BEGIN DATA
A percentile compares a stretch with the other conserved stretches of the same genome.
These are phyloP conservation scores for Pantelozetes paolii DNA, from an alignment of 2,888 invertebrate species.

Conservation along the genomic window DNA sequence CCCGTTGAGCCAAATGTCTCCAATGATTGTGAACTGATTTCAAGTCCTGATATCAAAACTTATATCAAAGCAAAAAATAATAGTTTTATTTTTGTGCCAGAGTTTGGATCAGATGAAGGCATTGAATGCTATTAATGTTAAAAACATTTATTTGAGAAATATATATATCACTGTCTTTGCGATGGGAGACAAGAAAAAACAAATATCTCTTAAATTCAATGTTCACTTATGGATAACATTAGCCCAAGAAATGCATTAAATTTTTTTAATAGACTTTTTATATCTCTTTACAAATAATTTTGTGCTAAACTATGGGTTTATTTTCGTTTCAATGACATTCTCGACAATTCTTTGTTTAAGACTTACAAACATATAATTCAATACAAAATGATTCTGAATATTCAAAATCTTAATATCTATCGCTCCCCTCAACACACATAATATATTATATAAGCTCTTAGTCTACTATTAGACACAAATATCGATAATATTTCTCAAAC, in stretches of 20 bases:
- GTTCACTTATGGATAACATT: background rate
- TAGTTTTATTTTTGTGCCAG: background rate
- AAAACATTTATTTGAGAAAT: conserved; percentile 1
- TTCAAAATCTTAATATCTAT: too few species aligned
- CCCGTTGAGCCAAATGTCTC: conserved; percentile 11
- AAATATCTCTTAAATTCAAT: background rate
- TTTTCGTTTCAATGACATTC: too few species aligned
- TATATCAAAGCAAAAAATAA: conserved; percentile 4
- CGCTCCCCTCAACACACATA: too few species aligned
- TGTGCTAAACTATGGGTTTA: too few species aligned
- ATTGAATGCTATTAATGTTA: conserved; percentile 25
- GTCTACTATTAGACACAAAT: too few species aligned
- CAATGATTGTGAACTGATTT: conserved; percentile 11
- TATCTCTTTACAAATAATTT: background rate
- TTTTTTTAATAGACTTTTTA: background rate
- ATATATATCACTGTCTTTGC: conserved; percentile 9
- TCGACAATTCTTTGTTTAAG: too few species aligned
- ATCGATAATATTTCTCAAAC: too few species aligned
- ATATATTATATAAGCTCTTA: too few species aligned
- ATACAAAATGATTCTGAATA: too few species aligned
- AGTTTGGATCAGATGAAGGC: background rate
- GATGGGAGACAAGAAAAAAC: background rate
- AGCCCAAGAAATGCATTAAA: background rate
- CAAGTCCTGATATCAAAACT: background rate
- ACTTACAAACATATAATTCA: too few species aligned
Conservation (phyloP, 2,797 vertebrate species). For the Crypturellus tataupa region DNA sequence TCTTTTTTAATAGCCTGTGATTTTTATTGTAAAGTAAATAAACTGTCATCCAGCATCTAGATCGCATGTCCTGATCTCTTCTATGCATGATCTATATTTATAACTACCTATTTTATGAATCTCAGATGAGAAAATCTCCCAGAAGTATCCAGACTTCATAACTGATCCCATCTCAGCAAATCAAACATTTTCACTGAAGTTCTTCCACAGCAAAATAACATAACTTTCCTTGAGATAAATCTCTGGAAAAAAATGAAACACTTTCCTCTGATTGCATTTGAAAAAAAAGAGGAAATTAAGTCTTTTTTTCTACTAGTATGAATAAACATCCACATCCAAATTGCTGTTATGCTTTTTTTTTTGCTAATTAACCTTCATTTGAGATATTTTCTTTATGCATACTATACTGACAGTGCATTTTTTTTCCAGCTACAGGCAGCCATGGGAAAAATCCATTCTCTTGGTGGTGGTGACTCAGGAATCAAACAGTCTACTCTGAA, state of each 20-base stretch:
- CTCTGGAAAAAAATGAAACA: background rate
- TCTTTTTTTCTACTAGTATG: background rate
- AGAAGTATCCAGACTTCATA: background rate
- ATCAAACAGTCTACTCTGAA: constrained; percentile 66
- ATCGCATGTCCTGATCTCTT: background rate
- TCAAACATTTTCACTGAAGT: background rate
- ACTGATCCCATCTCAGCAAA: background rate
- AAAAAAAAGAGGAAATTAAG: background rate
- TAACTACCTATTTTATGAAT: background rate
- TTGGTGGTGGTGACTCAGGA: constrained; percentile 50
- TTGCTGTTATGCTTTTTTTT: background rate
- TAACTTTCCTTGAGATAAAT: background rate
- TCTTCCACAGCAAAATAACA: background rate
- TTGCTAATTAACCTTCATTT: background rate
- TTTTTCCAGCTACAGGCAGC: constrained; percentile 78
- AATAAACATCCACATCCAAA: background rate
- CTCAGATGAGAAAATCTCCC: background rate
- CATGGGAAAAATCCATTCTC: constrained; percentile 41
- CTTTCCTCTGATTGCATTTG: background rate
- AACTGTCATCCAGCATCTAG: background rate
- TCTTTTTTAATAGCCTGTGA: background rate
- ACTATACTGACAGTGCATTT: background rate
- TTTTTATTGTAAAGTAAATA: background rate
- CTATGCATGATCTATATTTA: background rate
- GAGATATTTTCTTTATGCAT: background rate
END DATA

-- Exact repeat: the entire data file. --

A percentile compares a stretch with the other conserved stretches of the same genome.
These are phyloP conservation scores for Pantelozetes paolii DNA, from an alignment of 2,888 invertebrate species.

Conservation along the genomic window DNA sequence CCCGTTGAGCCAAATGTCTCCAATGATTGTGAACTGATTTCAAGTCCTGATATCAAAACTTATATCAAAGCAAAAAATAATAGTTTTATTTTTGTGCCAGAGTTTGGATCAGATGAAGGCATTGAATGCTATTAATGTTAAAAACATTTATTTGAGAAATATATATATCACTGTCTTTGCGATGGGAGACAAGAAAAAACAAATATCTCTTAAATTCAATGTTCACTTATGGATAACATTAGCCCAAGAAATGCATTAAATTTTTTTAATAGACTTTTTATATCTCTTTACAAATAATTTTGTGCTAAACTATGGGTTTATTTTCGTTTCAATGACATTCTCGACAATTCTTTGTTTAAGACTTACAAACATATAATTCAATACAAAATGATTCTGAATATTCAAAATCTTAATATCTATCGCTCCCCTCAACACACATAATATATTATATAAGCTCTTAGTCTACTATTAGACACAAATATCGATAATATTTCTCAAAC, in stretches of 20 bases:
- GTTCACTTATGGATAACATT: background rate
- TAGTTTTATTTTTGTGCCAG: background rate
- AAAACATTTATTTGAGAAAT: conserved; percentile 1
- TTCAAAATCTTAATATCTAT: too few species aligned
- CCCGTTGAGCCAAATGTCTC: conserved; percentile 11
- AAATATCTCTTAAATTCAAT: background rate
- TTTTCGTTTCAATGACATTC: too few species aligned
- TATATCAAAGCAAAAAATAA: conserved; percentile 4
- CGCTCCCCTCAACACACATA: too few species aligned
- TGTGCTAAACTATGGGTTTA: too few species aligned
- ATTGAATGCTATTAATGTTA: conserved; percentile 25
- GTCTACTATTAGACACAAAT: too few species aligned
- CAATGATTGTGAACTGATTT: conserved; percentile 11
- TATCTCTTTACAAATAATTT: background rate
- TTTTTTTAATAGACTTTTTA: background rate
- ATATATATCACTGTCTTTGC: conserved; percentile 9
- TCGACAATTCTTTGTTTAAG: too few species aligned
- ATCGATAATATTTCTCAAAC: too few species aligned
- ATATATTATATAAGCTCTTA: too few species aligned
- ATACAAAATGATTCTGAATA: too few species aligned
- AGTTTGGATCAGATGAAGGC: background rate
- GATGGGAGACAAGAAAAAAC: background rate
- AGCCCAAGAAATGCATTAAA: background rate
- CAAGTCCTGATATCAAAACT: background rate
- ACTTACAAACATATAATTCA: too few species aligned
Conservation (phyloP, 2,797 vertebrate species). For the Crypturellus tataupa region DNA sequence TCTTTTTTAATAGCCTGTGATTTTTATTGTAAAGTAAATAAACTGTCATCCAGCATCTAGATCGCATGTCCTGATCTCTTCTATGCATGATCTATATTTATAACTACCTATTTTATGAATCTCAGATGAGAAAATCTCCCAGAAGTATCCAGACTTCATAACTGATCCCATCTCAGCAAATCAAACATTTTCACTGAAGTTCTTCCACAGCAAAATAACATAACTTTCCTTGAGATAAATCTCTGGAAAAAAATGAAACACTTTCCTCTGATTGCATTTGAAAAAAAAGAGGAAATTAAGTCTTTTTTTCTACTAGTATGAATAAACATCCACATCCAAATTGCTGTTATGCTTTTTTTTTTGCTAATTAACCTTCATTTGAGATATTTTCTTTATGCATACTATACTGACAGTGCATTTTTTTTCCAGCTACAGGCAGCCATGGGAAAAATCCATTCTCTTGGTGGTGGTGACTCAGGAATCAAACAGTCTACTCTGAA, state of each 20-base stretch:
- CTCTGGAAAAAAATGAAACA: background rate
- TCTTTTTTTCTACTAGTATG: background rate
- AGAAGTATCCAGACTTCATA: background rate
- ATCAAACAGTCTACTCTGAA: constrained; percentile 66
- ATCGCATGTCCTGATCTCTT: background rate
- TCAAACATTTTCACTGAAGT: background rate
- ACTGATCCCATCTCAGCAAA: background rate
- AAAAAAAAGAGGAAATTAAG: background rate
- TAACTACCTATTTTATGAAT: background rate
- TTGGTGGTGGTGACTCAGGA: constrained; percentile 50
- TTGCTGTTATGCTTTTTTTT: background rate
- TAACTTTCCTTGAGATAAAT: background rate
- TCTTCCACAGCAAAATAACA: background rate
- TTGCTAATTAACCTTCATTT: background rate
- TTTTTCCAGCTACAGGCAGC: constrained; percentile 78
- AATAAACATCCACATCCAAA: background rate
- CTCAGATGAGAAAATCTCCC: background rate
- CATGGGAAAAATCCATTCTC: constrained; percentile 41
- CTTTCCTCTGATTGCATTTG: background rate
- AACTGTCATCCAGCATCTAG: background rate
- TCTTTTTTAATAGCCTGTGA: background rate
- ACTATACTGACAGTGCATTT: background rate
- TTTTTATTGTAAAGTAAATA: background rate
- CTATGCATGATCTATATTTA: background rate
- GAGATATTTTCTTTATGCAT: background rate